Friends, welcome to "In-Your-Face Friday." From Sunday night to oh, say, 2 a.m. Friday, all I heard about was that much of the same factors driving a suspect rally. Frankly, I have grown weary of listing these themes, and I will do my best to refrain from mentioning them this morning. I want to be a tad in your face today, because complacency is in the air, and that is a worry of mine that you should feel as well.
Where there is complacency, there are blinders to risk. Profitable positions are ridden like mechanized cattle at a Texas BBQ joint. The decision is finally made to buy a cyclical stock days after the smart money has made them pricier, valuation-wise. But please don't think this is some kind of attention-seeking bear call on my part. Across the board, selling in stocks has subsided -- meaning correlation -- and winners that deserve to win are winning. (Much to my dismay on Brinker's International (EAT)), which caused a #PenSnap).
In Your Face Friday means me using a megaphone, hopped up on caffeine, as I loudly proclaim there are new themes to investigate -- ones around which one could entertain a position.
Here are a few I have developed:
Low Gas Prices Don't Exist Anymore
I really do find it highly intriguing that notes detailing a company's second-quarter earnings have "lower gas prices" as an underlying positive supporting a bullish call on the stock. The zaniness is most acute in the consumer-discretionary reports. In my view, this idea of low gas as a consumer-spending tailwind is incrementally becoming rear view mirror stuff, given that gas prices are steadily rising from the early July low. In fact, is interesting in and of itself, as economic data surprises have been less disappointing and there is this certain developing upbeat tone regarding August employment figures.
I think strategists are incorrectly positioning clients in many second-quarter-winning companies that won on reduced gas prices, which benefited from transportation costs and traffic -- which, itself, was based on the sustainability of the gas price thesis. What makes this even more dangerous is the fact that food costs are coiled like a spring, waiting to increase amid the drought, and that consumer confidence could be dented in the back half of 2012 from building fiscal cliff fears.
By the way, price increases were the best component of the surprisingly favorable consumer-staple sector for second-quarter earnings. That offset sluggish volumes that resulted from 40% of revenue running through the streets of empty European stores.
Jackson Hole Could Be a Letdown
Expectations in the marketplace are that, as in years past, Federal Reserve Chairman Ben Bernanke will outline a clear-cut message on the central bank's intentions at Jackson Hole. That message would include an enactment time for a third round of quantitative easing and, quite possibly, a range of dollar figures for it. However, a disappointment factor is waiting in the weeds. The July employment report upside may cause Bernanke to stall until the August report, which is set for release Sept. 7. If the report beats consensus again, the Fed's meeting from Sept. 12 to Sept. 13 will become even tougher to handicap. Buying stocks into Jackson Hole could very well be ill-advised.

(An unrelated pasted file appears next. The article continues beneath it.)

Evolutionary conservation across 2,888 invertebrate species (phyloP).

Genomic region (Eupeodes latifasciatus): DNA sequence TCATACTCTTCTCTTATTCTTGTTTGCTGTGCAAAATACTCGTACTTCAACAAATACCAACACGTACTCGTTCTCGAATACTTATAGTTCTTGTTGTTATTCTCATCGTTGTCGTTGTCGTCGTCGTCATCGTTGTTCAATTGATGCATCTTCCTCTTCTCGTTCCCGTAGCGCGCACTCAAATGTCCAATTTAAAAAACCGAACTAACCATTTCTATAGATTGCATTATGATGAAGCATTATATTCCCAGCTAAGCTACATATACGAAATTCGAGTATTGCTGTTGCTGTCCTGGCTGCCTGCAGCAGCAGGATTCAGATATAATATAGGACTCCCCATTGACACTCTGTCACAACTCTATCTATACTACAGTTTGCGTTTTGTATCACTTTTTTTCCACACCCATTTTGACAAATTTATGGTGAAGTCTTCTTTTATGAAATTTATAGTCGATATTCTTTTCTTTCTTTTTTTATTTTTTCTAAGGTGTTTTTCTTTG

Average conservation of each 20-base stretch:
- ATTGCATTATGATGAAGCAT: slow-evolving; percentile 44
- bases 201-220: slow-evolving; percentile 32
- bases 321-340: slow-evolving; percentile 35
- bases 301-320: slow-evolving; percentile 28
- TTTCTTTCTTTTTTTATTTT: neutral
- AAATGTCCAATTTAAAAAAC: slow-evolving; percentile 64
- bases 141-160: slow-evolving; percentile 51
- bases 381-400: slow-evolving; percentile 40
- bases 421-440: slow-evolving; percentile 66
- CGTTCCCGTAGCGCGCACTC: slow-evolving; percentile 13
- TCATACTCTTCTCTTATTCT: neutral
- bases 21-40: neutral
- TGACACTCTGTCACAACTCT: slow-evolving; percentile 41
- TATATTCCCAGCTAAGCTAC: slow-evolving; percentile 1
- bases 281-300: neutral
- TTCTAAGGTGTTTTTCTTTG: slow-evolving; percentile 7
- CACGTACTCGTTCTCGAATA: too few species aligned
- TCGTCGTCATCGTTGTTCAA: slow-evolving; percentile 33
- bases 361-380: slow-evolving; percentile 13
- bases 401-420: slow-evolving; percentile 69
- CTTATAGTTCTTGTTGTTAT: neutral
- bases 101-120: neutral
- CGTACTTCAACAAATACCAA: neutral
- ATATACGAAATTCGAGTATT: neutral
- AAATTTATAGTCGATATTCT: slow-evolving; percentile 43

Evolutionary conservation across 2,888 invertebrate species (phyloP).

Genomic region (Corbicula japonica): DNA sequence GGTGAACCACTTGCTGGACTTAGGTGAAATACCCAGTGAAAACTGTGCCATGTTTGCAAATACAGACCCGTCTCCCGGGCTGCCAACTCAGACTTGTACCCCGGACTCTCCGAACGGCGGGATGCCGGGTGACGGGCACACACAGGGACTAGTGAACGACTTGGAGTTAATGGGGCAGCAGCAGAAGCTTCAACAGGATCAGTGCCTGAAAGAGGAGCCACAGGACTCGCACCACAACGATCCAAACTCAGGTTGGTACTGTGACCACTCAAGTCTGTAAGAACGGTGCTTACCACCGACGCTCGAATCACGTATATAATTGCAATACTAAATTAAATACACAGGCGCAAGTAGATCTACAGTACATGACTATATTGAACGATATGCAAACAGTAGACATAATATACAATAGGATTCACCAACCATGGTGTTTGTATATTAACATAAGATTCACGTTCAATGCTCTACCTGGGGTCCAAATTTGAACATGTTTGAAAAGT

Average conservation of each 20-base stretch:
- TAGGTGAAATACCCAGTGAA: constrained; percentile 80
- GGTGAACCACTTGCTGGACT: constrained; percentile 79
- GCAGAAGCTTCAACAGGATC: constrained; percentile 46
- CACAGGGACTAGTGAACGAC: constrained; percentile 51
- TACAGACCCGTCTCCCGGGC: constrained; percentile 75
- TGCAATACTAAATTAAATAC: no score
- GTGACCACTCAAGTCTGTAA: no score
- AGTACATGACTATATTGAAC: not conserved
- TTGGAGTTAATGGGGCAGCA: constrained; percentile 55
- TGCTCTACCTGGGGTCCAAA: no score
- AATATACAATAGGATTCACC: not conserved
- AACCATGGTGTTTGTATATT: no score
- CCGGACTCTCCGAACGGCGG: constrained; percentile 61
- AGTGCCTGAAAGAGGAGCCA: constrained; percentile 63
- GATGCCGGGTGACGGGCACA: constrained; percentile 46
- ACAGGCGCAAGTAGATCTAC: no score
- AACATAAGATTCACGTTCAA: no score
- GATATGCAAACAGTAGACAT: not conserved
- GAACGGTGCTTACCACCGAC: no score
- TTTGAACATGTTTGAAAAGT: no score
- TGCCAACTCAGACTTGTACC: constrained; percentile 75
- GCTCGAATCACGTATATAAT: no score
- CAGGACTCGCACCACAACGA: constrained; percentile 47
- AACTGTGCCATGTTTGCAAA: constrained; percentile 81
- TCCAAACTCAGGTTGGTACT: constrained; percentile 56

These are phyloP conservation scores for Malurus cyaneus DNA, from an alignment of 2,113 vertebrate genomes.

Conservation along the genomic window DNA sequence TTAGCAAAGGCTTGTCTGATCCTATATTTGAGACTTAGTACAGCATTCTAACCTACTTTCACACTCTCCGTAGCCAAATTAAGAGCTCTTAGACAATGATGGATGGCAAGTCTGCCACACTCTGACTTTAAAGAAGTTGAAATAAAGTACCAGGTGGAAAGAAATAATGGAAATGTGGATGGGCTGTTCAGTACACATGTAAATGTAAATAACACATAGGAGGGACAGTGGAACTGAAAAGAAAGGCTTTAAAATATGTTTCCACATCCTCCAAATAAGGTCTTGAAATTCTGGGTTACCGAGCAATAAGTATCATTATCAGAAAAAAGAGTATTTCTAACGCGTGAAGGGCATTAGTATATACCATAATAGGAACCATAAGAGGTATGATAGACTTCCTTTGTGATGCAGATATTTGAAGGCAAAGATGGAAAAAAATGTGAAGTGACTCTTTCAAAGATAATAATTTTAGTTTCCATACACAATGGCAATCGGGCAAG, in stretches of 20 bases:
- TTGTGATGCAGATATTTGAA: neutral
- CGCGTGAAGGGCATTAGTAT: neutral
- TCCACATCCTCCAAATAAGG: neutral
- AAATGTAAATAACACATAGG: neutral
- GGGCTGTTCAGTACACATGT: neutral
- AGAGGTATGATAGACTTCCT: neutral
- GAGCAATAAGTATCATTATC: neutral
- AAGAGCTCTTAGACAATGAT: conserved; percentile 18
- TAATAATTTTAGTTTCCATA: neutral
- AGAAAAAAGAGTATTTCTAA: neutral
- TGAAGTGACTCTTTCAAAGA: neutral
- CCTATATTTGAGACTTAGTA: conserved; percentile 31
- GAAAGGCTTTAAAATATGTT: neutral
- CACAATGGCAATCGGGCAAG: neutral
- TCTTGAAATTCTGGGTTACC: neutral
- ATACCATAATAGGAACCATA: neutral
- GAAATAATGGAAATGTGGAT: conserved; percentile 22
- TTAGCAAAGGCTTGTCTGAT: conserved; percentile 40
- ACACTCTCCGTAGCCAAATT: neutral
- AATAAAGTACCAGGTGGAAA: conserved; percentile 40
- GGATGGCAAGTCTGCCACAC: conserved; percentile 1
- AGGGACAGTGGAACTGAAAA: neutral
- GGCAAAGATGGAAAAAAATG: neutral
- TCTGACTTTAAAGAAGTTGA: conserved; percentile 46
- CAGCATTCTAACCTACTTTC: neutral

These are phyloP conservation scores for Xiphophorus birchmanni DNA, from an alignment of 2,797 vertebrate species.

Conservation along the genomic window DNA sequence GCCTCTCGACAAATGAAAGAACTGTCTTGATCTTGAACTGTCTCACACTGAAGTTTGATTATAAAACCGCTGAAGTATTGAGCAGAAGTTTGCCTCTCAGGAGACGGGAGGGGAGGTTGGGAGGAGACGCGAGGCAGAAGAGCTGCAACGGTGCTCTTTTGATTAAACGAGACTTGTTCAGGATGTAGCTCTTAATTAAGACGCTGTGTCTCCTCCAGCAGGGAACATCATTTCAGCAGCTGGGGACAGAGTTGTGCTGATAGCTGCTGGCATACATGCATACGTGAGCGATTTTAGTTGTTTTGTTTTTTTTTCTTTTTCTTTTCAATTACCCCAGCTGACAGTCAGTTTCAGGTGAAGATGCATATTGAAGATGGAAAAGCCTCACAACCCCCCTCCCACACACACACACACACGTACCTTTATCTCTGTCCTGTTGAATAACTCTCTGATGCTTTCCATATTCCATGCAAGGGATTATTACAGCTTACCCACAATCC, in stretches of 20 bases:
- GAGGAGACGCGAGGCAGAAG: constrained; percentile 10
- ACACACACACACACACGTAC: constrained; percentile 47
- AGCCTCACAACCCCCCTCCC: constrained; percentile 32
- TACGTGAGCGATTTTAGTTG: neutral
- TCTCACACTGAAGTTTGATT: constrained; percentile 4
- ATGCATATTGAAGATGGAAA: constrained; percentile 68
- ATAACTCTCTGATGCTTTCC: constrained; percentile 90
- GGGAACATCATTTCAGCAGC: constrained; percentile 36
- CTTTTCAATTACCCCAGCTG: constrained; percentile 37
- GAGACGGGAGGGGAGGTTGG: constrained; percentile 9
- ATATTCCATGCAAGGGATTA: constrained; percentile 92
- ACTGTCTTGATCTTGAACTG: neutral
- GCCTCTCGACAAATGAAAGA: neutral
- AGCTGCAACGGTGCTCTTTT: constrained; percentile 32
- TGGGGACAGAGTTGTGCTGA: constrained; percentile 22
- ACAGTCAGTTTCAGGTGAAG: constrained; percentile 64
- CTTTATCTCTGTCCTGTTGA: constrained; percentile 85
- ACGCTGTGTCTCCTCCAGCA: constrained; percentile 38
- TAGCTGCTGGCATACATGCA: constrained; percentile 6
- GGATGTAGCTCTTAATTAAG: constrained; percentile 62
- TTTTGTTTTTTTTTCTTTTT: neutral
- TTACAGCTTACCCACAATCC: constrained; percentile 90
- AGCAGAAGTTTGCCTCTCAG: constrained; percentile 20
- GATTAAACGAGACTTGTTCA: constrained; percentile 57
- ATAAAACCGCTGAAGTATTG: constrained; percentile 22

Off-Price Retailers Are Gods
Hey, TJX Cos. (TJX) and Ross Stores (ROST) have rocked it hardcore financially for over two years. Recently, both companies have been the only shows in retail raising earnings guidance with any consistency. The theme embedded in each company's valuation: Consumers want brands for less. That's all fine and dandy, but riding these names in the hopes of further explosive gains is becoming a long-in-the-tooth theme. Why not tweak the strategy and buy TJX on a dip and short Kohl's (KSS)? I think the latter is at risk of disappointing consensus for back-to-school and the holidays -- and, in light of this, has not dropped earnings guidance far enough.
JCP as a Turnaround Play
Listen, in good faith I cannot recommend J.C. Penney (JCP) if it nose dives in response to earnings. Should it shock the masses and gain ground, I still won't jump on board unless there is something fundamental on which to hang the hat -- for example, stabilization in the downward trajectory in same-store sales or cost savings helping to counteract significant gross margin pressure. Right now, J.C. Penney is the ultimate "wait for life and then chase" story. A bad holiday season is not in the stock price.